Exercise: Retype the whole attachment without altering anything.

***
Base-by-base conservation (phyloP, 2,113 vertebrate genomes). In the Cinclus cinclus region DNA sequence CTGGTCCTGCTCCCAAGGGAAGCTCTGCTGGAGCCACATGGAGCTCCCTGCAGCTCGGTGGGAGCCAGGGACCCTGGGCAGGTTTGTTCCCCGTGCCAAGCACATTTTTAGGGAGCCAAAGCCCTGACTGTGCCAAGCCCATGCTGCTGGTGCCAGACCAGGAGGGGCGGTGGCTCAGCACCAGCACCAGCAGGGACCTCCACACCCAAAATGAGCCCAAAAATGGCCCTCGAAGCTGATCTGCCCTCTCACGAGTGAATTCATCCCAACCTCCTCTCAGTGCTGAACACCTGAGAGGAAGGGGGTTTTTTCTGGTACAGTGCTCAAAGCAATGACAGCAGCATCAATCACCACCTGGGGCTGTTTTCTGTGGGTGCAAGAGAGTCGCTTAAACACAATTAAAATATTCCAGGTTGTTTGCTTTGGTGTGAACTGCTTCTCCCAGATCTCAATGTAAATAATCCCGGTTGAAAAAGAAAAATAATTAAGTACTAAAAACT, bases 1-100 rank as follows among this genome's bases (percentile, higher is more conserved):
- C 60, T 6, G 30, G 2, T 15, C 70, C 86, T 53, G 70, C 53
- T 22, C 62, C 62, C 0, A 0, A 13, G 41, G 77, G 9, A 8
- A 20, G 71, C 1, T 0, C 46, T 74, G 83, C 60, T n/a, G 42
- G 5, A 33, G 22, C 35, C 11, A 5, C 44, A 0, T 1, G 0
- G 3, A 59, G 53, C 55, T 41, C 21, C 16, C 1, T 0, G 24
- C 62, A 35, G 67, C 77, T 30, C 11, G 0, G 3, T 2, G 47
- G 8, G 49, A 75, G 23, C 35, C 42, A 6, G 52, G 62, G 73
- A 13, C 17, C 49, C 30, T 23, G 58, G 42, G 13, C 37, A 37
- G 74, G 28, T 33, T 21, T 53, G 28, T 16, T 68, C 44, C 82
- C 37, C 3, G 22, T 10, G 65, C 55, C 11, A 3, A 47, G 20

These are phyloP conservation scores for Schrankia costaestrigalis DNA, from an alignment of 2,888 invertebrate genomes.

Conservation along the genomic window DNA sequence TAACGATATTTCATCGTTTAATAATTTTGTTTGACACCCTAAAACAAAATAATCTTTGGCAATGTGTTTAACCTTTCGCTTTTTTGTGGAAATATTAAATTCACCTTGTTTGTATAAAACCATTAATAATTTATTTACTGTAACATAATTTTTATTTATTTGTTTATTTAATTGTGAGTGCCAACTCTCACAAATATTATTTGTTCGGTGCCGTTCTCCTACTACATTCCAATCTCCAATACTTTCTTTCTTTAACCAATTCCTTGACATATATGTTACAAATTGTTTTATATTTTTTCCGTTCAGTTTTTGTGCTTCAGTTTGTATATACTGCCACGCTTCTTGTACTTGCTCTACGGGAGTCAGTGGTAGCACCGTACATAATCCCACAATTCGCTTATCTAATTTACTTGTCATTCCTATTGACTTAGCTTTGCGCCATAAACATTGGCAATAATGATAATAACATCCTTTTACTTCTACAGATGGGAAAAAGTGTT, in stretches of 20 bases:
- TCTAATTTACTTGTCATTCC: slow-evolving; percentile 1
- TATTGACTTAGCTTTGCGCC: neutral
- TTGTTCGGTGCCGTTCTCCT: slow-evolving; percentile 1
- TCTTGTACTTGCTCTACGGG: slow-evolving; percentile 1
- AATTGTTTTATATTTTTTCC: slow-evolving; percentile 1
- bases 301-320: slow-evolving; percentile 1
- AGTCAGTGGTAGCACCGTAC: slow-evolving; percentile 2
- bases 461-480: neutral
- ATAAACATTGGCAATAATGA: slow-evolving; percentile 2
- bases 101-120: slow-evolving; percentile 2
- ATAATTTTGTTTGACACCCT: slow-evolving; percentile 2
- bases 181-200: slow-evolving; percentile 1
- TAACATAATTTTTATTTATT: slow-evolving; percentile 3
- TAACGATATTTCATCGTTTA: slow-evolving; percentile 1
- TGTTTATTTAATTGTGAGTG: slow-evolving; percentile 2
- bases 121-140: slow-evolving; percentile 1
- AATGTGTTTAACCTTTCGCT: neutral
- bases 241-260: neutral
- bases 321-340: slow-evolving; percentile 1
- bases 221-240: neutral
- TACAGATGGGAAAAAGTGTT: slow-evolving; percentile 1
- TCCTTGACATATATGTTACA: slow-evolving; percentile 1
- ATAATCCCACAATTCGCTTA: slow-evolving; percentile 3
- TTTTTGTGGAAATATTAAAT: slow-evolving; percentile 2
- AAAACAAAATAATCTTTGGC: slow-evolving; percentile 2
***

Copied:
Base-by-base conservation (phyloP, 2,113 vertebrate genomes). In the Cinclus cinclus region DNA sequence CTGGTCCTGCTCCCAAGGGAAGCTCTGCTGGAGCCACATGGAGCTCCCTGCAGCTCGGTGGGAGCCAGGGACCCTGGGCAGGTTTGTTCCCCGTGCCAAGCACATTTTTAGGGAGCCAAAGCCCTGACTGTGCCAAGCCCATGCTGCTGGTGCCAGACCAGGAGGGGCGGTGGCTCAGCACCAGCACCAGCAGGGACCTCCACACCCAAAATGAGCCCAAAAATGGCCCTCGAAGCTGATCTGCCCTCTCACGAGTGAATTCATCCCAACCTCCTCTCAGTGCTGAACACCTGAGAGGAAGGGGGTTTTTTCTGGTACAGTGCTCAAAGCAATGACAGCAGCATCAATCACCACCTGGGGCTGTTTTCTGTGGGTGCAAGAGAGTCGCTTAAACACAATTAAAATATTCCAGGTTGTTTGCTTTGGTGTGAACTGCTTCTCCCAGATCTCAATGTAAATAATCCCGGTTGAAAAAGAAAAATAATTAAGTACTAAAAACT, bases 1-100 rank as follows among this genome's bases (percentile, higher is more conserved):
- C 60, T 6, G 30, G 2, T 15, C 70, C 86, T 53, G 70, C 53
- T 22, C 62, C 62, C 0, A 0, A 13, G 41, G 77, G 9, A 8
- A 20, G 71, C 1, T 0, C 46, T 74, G 83, C 60, T n/a, G 42
- G 5, A 33, G 22, C 35, C 11, A 5, C 44, A 0, T 1, G 0
- G 3, A 59, G 53, C 55, T 41, C 21, C 16, C 1, T 0, G 24
- C 62, A 35, G 67, C 77, T 30, C 11, G 0, G 3, T 2, G 47
- G 8, G 49, A 75, G 23, C 35, C 42, A 6, G 52, G 62, G 73
- A 13, C 17, C 49, C 30, T 23, G 58, G 42, G 13, C 37, A 37
- G 74, G 28, T 33, T 21, T 53, G 28, T 16, T 68, C 44, C 82
- C 37, C 3, G 22, T 10, G 65, C 55, C 11, A 3, A 47, G 20

These are phyloP conservation scores for Schrankia costaestrigalis DNA, from an alignment of 2,888 invertebrate genomes.

Conservation along the genomic window DNA sequence TAACGATATTTCATCGTTTAATAATTTTGTTTGACACCCTAAAACAAAATAATCTTTGGCAATGTGTTTAACCTTTCGCTTTTTTGTGGAAATATTAAATTCACCTTGTTTGTATAAAACCATTAATAATTTATTTACTGTAACATAATTTTTATTTATTTGTTTATTTAATTGTGAGTGCCAACTCTCACAAATATTATTTGTTCGGTGCCGTTCTCCTACTACATTCCAATCTCCAATACTTTCTTTCTTTAACCAATTCCTTGACATATATGTTACAAATTGTTTTATATTTTTTCCGTTCAGTTTTTGTGCTTCAGTTTGTATATACTGCCACGCTTCTTGTACTTGCTCTACGGGAGTCAGTGGTAGCACCGTACATAATCCCACAATTCGCTTATCTAATTTACTTGTCATTCCTATTGACTTAGCTTTGCGCCATAAACATTGGCAATAATGATAATAACATCCTTTTACTTCTACAGATGGGAAAAAGTGTT, in stretches of 20 bases:
- TCTAATTTACTTGTCATTCC: slow-evolving; percentile 1
- TATTGACTTAGCTTTGCGCC: neutral
- TTGTTCGGTGCCGTTCTCCT: slow-evolving; percentile 1
- TCTTGTACTTGCTCTACGGG: slow-evolving; percentile 1
- AATTGTTTTATATTTTTTCC: slow-evolving; percentile 1
- bases 301-320: slow-evolving; percentile 1
- AGTCAGTGGTAGCACCGTAC: slow-evolving; percentile 2
- bases 461-480: neutral
- ATAAACATTGGCAATAATGA: slow-evolving; percentile 2
- bases 101-120: slow-evolving; percentile 2
- ATAATTTTGTTTGACACCCT: slow-evolving; percentile 2
- bases 181-200: slow-evolving; percentile 1
- TAACATAATTTTTATTTATT: slow-evolving; percentile 3
- TAACGATATTTCATCGTTTA: slow-evolving; percentile 1
- TGTTTATTTAATTGTGAGTG: slow-evolving; percentile 2
- bases 121-140: slow-evolving; percentile 1
- AATGTGTTTAACCTTTCGCT: neutral
- bases 241-260: neutral
- bases 321-340: slow-evolving; percentile 1
- bases 221-240: neutral
- TACAGATGGGAAAAAGTGTT: slow-evolving; percentile 1
- TCCTTGACATATATGTTACA: slow-evolving; percentile 1
- ATAATCCCACAATTCGCTTA: slow-evolving; percentile 3
- TTTTTGTGGAAATATTAAAT: slow-evolving; percentile 2
- AAAACAAAATAATCTTTGGC: slow-evolving; percentile 2